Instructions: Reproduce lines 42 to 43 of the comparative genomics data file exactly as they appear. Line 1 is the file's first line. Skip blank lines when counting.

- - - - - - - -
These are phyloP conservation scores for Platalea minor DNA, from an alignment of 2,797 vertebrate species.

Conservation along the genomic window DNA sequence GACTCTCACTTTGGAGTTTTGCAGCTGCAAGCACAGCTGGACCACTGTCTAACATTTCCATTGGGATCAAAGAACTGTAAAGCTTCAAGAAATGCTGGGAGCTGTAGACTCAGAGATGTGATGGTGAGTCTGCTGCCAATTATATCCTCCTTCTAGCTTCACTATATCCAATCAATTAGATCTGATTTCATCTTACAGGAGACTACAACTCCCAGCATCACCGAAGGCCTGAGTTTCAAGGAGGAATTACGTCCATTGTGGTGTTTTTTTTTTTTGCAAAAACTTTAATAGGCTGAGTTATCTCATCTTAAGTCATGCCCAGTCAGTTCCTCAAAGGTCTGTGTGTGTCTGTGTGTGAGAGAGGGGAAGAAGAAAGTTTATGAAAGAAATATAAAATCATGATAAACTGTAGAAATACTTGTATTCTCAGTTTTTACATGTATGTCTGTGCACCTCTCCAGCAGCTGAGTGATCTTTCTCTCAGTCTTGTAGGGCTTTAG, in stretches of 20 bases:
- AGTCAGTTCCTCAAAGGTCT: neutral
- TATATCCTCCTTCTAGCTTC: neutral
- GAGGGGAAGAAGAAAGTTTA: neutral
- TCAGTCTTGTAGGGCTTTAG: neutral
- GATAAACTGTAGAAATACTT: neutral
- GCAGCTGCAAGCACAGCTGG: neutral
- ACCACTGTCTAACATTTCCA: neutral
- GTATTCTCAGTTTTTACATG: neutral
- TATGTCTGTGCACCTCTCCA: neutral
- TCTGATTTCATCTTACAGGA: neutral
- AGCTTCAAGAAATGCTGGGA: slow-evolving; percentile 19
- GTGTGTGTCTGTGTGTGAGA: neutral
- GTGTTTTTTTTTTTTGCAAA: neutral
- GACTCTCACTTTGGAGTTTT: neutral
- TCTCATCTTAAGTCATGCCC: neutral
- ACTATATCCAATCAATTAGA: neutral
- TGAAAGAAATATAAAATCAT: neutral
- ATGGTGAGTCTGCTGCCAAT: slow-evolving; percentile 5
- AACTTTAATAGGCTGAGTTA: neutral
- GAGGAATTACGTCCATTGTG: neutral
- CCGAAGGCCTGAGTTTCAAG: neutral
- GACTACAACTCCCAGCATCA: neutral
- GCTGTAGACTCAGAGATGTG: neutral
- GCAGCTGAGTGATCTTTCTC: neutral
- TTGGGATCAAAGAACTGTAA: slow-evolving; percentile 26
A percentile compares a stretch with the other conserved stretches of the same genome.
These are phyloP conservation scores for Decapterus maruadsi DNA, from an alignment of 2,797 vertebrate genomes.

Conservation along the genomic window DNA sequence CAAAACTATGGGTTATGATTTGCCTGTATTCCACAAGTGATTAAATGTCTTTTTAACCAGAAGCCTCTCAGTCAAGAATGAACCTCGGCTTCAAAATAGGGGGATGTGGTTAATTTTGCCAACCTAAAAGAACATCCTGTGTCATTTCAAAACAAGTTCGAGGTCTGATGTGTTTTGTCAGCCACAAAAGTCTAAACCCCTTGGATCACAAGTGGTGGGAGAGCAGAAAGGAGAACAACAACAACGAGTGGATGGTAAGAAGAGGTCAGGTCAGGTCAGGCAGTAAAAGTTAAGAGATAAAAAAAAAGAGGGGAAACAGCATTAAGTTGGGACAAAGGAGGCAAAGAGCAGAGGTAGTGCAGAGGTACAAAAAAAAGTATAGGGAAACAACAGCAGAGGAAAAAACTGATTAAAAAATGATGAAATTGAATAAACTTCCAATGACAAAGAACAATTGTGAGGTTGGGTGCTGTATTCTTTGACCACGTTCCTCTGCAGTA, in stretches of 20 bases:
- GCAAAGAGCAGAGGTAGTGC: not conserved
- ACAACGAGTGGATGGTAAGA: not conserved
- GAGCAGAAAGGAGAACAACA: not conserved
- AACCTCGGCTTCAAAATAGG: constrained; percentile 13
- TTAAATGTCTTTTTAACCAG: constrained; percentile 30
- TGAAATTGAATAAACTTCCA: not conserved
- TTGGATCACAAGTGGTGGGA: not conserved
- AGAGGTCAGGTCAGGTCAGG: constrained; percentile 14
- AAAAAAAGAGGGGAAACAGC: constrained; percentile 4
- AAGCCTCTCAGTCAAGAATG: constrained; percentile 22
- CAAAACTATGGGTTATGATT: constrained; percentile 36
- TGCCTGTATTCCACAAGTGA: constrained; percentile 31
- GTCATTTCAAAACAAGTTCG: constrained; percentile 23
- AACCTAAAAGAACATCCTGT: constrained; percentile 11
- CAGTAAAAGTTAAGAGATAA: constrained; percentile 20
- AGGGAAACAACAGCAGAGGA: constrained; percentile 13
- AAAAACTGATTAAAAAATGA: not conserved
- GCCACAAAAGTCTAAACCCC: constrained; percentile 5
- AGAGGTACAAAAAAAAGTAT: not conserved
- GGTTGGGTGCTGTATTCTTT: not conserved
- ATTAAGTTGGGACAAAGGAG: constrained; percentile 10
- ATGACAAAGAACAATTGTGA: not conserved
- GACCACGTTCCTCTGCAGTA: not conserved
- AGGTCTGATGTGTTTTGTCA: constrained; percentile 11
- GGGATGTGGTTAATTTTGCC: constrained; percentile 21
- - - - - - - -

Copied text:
- TGCCTGTATTCCACAAGTGA: constrained; percentile 31
- GTCATTTCAAAACAAGTTCG: constrained; percentile 23